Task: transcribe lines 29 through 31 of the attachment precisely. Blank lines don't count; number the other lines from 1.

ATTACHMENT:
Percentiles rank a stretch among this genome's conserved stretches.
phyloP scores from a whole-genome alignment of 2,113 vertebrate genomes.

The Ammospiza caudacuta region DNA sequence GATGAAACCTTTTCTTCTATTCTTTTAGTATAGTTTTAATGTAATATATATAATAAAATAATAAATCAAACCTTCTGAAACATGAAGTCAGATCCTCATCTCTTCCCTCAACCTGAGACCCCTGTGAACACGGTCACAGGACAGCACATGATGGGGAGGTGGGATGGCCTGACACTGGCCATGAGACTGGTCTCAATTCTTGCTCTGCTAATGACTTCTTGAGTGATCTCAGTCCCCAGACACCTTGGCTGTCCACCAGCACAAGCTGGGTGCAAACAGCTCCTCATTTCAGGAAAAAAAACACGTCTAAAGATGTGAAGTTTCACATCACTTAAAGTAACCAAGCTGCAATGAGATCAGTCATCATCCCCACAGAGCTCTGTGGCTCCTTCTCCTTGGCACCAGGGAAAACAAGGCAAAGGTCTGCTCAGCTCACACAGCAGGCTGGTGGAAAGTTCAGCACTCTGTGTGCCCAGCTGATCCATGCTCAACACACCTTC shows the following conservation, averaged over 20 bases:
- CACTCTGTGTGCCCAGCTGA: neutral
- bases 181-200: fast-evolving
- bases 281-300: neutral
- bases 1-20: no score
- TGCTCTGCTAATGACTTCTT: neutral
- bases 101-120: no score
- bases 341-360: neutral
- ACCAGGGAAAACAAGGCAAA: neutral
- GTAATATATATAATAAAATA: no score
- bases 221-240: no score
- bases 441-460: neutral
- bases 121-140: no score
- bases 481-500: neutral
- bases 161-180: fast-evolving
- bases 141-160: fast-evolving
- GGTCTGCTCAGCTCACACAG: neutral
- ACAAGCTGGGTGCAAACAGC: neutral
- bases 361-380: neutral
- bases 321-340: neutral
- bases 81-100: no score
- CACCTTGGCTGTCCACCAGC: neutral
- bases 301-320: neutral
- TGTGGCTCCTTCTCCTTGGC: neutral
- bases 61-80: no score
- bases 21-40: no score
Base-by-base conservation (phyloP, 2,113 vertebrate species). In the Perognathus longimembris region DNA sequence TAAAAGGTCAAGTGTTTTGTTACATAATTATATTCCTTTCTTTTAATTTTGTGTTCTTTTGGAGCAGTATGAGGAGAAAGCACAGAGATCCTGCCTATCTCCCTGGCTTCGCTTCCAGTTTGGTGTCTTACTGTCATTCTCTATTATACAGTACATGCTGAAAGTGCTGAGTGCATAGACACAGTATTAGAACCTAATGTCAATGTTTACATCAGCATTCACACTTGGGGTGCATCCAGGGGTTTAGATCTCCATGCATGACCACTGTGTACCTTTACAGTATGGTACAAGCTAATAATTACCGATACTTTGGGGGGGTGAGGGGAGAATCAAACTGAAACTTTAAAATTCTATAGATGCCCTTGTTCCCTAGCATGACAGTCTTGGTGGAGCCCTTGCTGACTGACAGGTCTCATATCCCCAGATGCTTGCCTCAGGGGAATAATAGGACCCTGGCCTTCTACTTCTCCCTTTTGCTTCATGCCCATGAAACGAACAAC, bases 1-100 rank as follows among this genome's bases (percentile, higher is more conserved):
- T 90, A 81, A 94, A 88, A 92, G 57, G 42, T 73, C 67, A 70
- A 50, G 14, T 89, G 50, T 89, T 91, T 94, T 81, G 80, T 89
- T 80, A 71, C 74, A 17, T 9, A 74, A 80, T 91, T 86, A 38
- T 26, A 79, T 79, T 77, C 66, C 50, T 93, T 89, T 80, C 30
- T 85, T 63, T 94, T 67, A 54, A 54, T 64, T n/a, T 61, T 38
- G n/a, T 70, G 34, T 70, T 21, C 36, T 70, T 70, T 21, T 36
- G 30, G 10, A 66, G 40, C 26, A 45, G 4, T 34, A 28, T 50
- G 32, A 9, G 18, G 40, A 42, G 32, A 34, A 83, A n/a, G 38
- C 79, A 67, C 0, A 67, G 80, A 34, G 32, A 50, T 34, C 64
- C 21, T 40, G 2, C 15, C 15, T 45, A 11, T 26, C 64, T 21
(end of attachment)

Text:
Base-by-base conservation (phyloP, 2,113 vertebrate species). In the Perognathus longimembris region DNA sequence TAAAAGGTCAAGTGTTTTGTTACATAATTATATTCCTTTCTTTTAATTTTGTGTTCTTTTGGAGCAGTATGAGGAGAAAGCACAGAGATCCTGCCTATCTCCCTGGCTTCGCTTCCAGTTTGGTGTCTTACTGTCATTCTCTATTATACAGTACATGCTGAAAGTGCTGAGTGCATAGACACAGTATTAGAACCTAATGTCAATGTTTACATCAGCATTCACACTTGGGGTGCATCCAGGGGTTTAGATCTCCATGCATGACCACTGTGTACCTTTACAGTATGGTACAAGCTAATAATTACCGATACTTTGGGGGGGTGAGGGGAGAATCAAACTGAAACTTTAAAATTCTATAGATGCCCTTGTTCCCTAGCATGACAGTCTTGGTGGAGCCCTTGCTGACTGACAGGTCTCATATCCCCAGATGCTTGCCTCAGGGGAATAATAGGACCCTGGCCTTCTACTTCTCCCTTTTGCTTCATGCCCATGAAACGAACAAC, bases 1-100 rank as follows among this genome's bases (percentile, higher is more conserved):
- T 90, A 81, A 94, A 88, A 92, G 57, G 42, T 73, C 67, A 70
- A 50, G 14, T 89, G 50, T 89, T 91, T 94, T 81, G 80, T 89